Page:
Sherlock Holmes and the Green Woman is not a Christmas movie
If you’re a Sherlock Holmes fan, there’s plenty in The Woman in Green (1945) to like, such as murder, detective work, and Moriarty. There are no Christmas trees, but the title promises a woman in green, although it is curious why they chose a title like that for a black and white picture. Maybe if I squint hard enough, I can find out which one is the green woman.
I wasn’t watching this movie for the title, but to test a theory. All the critics like this movie, including Leonard Malton, so I was wondering if it really was that good. Much like the Robert Downy Jr movies, all the good stuff is thrown together into a blender, with a faster pace, and there are plenty of explosions. Actually, there aren’t any explosions, but there is plenty of character dialogue and chit-chat. There are some references to The Empty House and other Holmes adventures, if you’re quick enough.
Sherlock Holmes is recruited by the police this time around, to investigate a serial killer loose in London, because the men in blue are stumped. Women are being chopped up and mutilated, so Holmes is escorted to the local morgue to give his impressions. While there, I couldn’t stop looking at his ugly, tweed hat. Dang, that thing was ugly. Anyway, I think the inspector and Holmes talked for a while, then went to the bar, no deerstalker in sight. Holmes doesn’t wear the deerstalker cap in this movie, which may be Basil Rathbone already trying to distance himself from Holmes.
Hillary Brooke is the token female in this movie and she has some of the worst dialogue I’ve ever heard. She throws herself at a rich guy, talks for a while, and gets involved in the mystery. Seems the guy she has thrown in after is a murderer. Or at least, he thinks he’s the murderer. It’s pretty far-fetched. Sir Gealgood goes to Sherlock Holmes with this preposterous story.
Sir Gealgood wakes up in a stupor, some severed fingers in his pockets. So that means he must have killed somebody, right? Uh what? He doesn’t remember doing it and nobody saw him do it. All he can do is try to piece together his forgotten memory. I’ve got to say that at least the plot is original and moves things forward quickly, introducing new characters and elements. Professor Moriarty makes an appearance only twenty minutes in. He’s behind this whole thing.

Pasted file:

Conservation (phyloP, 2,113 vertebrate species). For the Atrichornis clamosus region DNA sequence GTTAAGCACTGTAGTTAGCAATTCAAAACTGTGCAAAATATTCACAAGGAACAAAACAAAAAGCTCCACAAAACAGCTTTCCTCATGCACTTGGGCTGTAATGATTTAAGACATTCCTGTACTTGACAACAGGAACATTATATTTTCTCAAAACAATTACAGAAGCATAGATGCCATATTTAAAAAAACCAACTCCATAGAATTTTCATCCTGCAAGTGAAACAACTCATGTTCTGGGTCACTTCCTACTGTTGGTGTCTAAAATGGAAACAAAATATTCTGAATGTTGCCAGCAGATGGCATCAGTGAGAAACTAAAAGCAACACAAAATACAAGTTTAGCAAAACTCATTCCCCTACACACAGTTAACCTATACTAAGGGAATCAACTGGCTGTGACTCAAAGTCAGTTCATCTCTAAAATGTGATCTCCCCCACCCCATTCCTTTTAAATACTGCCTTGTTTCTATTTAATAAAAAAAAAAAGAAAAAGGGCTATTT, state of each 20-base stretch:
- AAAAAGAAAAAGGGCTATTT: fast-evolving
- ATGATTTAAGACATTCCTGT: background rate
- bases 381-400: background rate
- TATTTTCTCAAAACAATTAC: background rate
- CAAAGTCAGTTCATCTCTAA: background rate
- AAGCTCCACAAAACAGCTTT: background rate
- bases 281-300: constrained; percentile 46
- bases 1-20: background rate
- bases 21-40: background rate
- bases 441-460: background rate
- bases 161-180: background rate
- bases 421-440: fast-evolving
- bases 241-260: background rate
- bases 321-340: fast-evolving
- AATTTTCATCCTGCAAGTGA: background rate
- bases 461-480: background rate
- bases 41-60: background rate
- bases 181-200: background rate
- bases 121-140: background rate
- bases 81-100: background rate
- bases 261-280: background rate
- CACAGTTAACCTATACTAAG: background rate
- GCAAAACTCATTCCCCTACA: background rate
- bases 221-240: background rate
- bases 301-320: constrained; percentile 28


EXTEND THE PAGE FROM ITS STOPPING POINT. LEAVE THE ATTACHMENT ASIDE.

The best scene is between Rathbone and Henry Daniell, who plays Moriarty. He’s a character actor and puts a devious twist on everything he says. I liked his performance. He’s young here, a contemporary of Holmes, another thing the Robert Downy Jr film copied and did right. Benedict Cumberbatch’s Moriarty is also depicted as a contemporary. Jeremy Brett’s Moriarty is older, as played by Eric Porter, but he’s no less vicious. In fact, Porter seems more evil and determined than any younger version I’ve seen. I think the characterization works either way, but they sell Moriarty’s intelligence in the scene with Basil Rathbone, no doubt for reasons of age and for the plot too. The scene ends with the two of them threatening each other. I like it.
Holmes discovers that Hillary Brooke is in league with Moriarty and is using hypnotism to turn men to evil. After Holmes confronts her, she tries to hypnotize him, but he eyes her suspiciously and says, “Uhh, you can’t hypnotize me, I’m Sherlock Holmes, lady.” He stands up and smirks. Seeing his plan foiled, Moriarty makes a break for it, but falls off the roof and dies. Too bad.
All in all, this is a good movie. It has a great pace, but the scenes move so fast that it is hard to get deeply involved with the characters, and the ending seems rushed. The scene I would have lengthened was the Moriarty/Holmes confrontation at Baker Street. Also, it was interesting to see a woman cast as a villain doing Moriarty’s dirty work this time around, but Hillary Brooke’s dialogue needs a lot of work. The scope is a little limited, but the movie does alright with what it has, and delivers a unique, Holmes adventure.